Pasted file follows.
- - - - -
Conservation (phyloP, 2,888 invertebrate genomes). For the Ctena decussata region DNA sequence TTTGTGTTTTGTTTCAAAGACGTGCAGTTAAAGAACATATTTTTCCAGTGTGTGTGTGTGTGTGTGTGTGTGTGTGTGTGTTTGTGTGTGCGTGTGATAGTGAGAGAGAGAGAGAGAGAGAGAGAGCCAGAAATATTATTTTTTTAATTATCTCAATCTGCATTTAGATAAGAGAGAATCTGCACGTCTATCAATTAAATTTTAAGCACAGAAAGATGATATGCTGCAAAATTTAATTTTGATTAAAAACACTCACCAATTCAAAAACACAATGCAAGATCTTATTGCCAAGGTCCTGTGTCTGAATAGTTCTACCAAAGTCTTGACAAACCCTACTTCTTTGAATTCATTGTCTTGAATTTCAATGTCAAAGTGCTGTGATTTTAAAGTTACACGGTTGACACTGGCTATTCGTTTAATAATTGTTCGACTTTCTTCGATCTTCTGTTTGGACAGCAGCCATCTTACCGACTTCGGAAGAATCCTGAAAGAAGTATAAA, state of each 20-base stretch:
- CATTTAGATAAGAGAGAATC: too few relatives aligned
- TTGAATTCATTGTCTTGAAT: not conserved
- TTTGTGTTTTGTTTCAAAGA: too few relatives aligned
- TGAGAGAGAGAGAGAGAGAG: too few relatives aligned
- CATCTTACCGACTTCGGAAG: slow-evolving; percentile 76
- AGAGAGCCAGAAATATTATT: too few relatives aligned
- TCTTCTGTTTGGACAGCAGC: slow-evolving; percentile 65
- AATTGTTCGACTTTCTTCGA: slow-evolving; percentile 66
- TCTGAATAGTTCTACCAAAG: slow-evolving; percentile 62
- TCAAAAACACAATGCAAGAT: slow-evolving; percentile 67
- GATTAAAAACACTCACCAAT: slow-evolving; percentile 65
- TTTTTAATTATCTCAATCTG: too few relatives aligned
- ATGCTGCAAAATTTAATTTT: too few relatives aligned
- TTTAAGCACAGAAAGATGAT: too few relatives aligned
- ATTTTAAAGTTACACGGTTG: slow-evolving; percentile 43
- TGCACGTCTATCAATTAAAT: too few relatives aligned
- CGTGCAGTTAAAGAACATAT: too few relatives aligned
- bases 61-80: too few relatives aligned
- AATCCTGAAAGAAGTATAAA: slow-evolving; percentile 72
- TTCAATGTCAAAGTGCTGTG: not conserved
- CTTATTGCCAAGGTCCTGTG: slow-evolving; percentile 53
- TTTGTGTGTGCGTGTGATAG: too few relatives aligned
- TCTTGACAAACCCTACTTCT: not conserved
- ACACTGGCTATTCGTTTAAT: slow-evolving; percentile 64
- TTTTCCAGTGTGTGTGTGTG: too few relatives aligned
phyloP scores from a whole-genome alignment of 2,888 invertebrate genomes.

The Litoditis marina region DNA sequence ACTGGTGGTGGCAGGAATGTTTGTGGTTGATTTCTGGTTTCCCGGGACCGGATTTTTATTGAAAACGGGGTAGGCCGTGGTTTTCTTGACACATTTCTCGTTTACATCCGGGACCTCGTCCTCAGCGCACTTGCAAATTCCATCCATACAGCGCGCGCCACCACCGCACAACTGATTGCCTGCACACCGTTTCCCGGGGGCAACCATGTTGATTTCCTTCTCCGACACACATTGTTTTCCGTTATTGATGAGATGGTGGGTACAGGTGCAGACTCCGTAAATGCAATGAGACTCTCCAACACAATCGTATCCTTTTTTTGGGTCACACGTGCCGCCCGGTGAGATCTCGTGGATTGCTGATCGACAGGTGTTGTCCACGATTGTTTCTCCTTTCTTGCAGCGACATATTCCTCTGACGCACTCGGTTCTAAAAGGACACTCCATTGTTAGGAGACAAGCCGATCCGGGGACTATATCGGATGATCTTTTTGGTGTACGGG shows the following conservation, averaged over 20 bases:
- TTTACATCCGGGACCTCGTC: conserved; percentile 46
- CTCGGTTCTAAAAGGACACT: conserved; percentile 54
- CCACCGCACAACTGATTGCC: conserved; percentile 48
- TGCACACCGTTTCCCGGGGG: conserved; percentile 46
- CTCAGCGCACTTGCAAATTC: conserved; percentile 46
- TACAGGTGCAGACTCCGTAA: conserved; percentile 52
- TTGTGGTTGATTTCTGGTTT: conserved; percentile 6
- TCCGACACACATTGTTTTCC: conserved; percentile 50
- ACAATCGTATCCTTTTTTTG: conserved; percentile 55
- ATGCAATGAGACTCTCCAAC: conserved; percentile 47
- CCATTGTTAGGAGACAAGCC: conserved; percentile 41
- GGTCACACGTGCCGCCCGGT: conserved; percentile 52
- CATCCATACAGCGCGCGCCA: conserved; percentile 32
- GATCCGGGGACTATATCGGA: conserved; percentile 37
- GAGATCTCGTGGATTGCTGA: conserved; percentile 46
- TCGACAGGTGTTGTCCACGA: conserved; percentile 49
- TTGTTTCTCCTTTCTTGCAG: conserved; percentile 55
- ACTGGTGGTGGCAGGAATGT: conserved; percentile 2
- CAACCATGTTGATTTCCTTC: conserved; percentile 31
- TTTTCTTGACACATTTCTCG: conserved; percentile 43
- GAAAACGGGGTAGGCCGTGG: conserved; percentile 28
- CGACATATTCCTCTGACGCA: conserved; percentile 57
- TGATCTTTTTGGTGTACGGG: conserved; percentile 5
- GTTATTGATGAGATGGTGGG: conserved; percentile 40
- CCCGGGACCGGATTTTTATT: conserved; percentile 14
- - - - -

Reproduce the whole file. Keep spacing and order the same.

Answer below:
Conservation (phyloP, 2,888 invertebrate genomes). For the Ctena decussata region DNA sequence TTTGTGTTTTGTTTCAAAGACGTGCAGTTAAAGAACATATTTTTCCAGTGTGTGTGTGTGTGTGTGTGTGTGTGTGTGTGTTTGTGTGTGCGTGTGATAGTGAGAGAGAGAGAGAGAGAGAGAGAGCCAGAAATATTATTTTTTTAATTATCTCAATCTGCATTTAGATAAGAGAGAATCTGCACGTCTATCAATTAAATTTTAAGCACAGAAAGATGATATGCTGCAAAATTTAATTTTGATTAAAAACACTCACCAATTCAAAAACACAATGCAAGATCTTATTGCCAAGGTCCTGTGTCTGAATAGTTCTACCAAAGTCTTGACAAACCCTACTTCTTTGAATTCATTGTCTTGAATTTCAATGTCAAAGTGCTGTGATTTTAAAGTTACACGGTTGACACTGGCTATTCGTTTAATAATTGTTCGACTTTCTTCGATCTTCTGTTTGGACAGCAGCCATCTTACCGACTTCGGAAGAATCCTGAAAGAAGTATAAA, state of each 20-base stretch:
- CATTTAGATAAGAGAGAATC: too few relatives aligned
- TTGAATTCATTGTCTTGAAT: not conserved
- TTTGTGTTTTGTTTCAAAGA: too few relatives aligned
- TGAGAGAGAGAGAGAGAGAG: too few relatives aligned
- CATCTTACCGACTTCGGAAG: slow-evolving; percentile 76
- AGAGAGCCAGAAATATTATT: too few relatives aligned
- TCTTCTGTTTGGACAGCAGC: slow-evolving; percentile 65
- AATTGTTCGACTTTCTTCGA: slow-evolving; percentile 66
- TCTGAATAGTTCTACCAAAG: slow-evolving; percentile 62
- TCAAAAACACAATGCAAGAT: slow-evolving; percentile 67
- GATTAAAAACACTCACCAAT: slow-evolving; percentile 65
- TTTTTAATTATCTCAATCTG: too few relatives aligned
- ATGCTGCAAAATTTAATTTT: too few relatives aligned
- TTTAAGCACAGAAAGATGAT: too few relatives aligned
- ATTTTAAAGTTACACGGTTG: slow-evolving; percentile 43
- TGCACGTCTATCAATTAAAT: too few relatives aligned
- CGTGCAGTTAAAGAACATAT: too few relatives aligned
- bases 61-80: too few relatives aligned
- AATCCTGAAAGAAGTATAAA: slow-evolving; percentile 72
- TTCAATGTCAAAGTGCTGTG: not conserved
- CTTATTGCCAAGGTCCTGTG: slow-evolving; percentile 53
- TTTGTGTGTGCGTGTGATAG: too few relatives aligned
- TCTTGACAAACCCTACTTCT: not conserved
- ACACTGGCTATTCGTTTAAT: slow-evolving; percentile 64
- TTTTCCAGTGTGTGTGTGTG: too few relatives aligned
phyloP scores from a whole-genome alignment of 2,888 invertebrate genomes.

The Litoditis marina region DNA sequence ACTGGTGGTGGCAGGAATGTTTGTGGTTGATTTCTGGTTTCCCGGGACCGGATTTTTATTGAAAACGGGGTAGGCCGTGGTTTTCTTGACACATTTCTCGTTTACATCCGGGACCTCGTCCTCAGCGCACTTGCAAATTCCATCCATACAGCGCGCGCCACCACCGCACAACTGATTGCCTGCACACCGTTTCCCGGGGGCAACCATGTTGATTTCCTTCTCCGACACACATTGTTTTCCGTTATTGATGAGATGGTGGGTACAGGTGCAGACTCCGTAAATGCAATGAGACTCTCCAACACAATCGTATCCTTTTTTTGGGTCACACGTGCCGCCCGGTGAGATCTCGTGGATTGCTGATCGACAGGTGTTGTCCACGATTGTTTCTCCTTTCTTGCAGCGACATATTCCTCTGACGCACTCGGTTCTAAAAGGACACTCCATTGTTAGGAGACAAGCCGATCCGGGGACTATATCGGATGATCTTTTTGGTGTACGGG shows the following conservation, averaged over 20 bases:
- TTTACATCCGGGACCTCGTC: conserved; percentile 46
- CTCGGTTCTAAAAGGACACT: conserved; percentile 54
- CCACCGCACAACTGATTGCC: conserved; percentile 48
- TGCACACCGTTTCCCGGGGG: conserved; percentile 46
- CTCAGCGCACTTGCAAATTC: conserved; percentile 46
- TACAGGTGCAGACTCCGTAA: conserved; percentile 52
- TTGTGGTTGATTTCTGGTTT: conserved; percentile 6
- TCCGACACACATTGTTTTCC: conserved; percentile 50
- ACAATCGTATCCTTTTTTTG: conserved; percentile 55
- ATGCAATGAGACTCTCCAAC: conserved; percentile 47
- CCATTGTTAGGAGACAAGCC: conserved; percentile 41
- GGTCACACGTGCCGCCCGGT: conserved; percentile 52
- CATCCATACAGCGCGCGCCA: conserved; percentile 32
- GATCCGGGGACTATATCGGA: conserved; percentile 37
- GAGATCTCGTGGATTGCTGA: conserved; percentile 46
- TCGACAGGTGTTGTCCACGA: conserved; percentile 49
- TTGTTTCTCCTTTCTTGCAG: conserved; percentile 55
- ACTGGTGGTGGCAGGAATGT: conserved; percentile 2
- CAACCATGTTGATTTCCTTC: conserved; percentile 31
- TTTTCTTGACACATTTCTCG: conserved; percentile 43
- GAAAACGGGGTAGGCCGTGG: conserved; percentile 28
- CGACATATTCCTCTGACGCA: conserved; percentile 57
- TGATCTTTTTGGTGTACGGG: conserved; percentile 5
- GTTATTGATGAGATGGTGGG: conserved; percentile 40
- CCCGGGACCGGATTTTTATT: conserved; percentile 14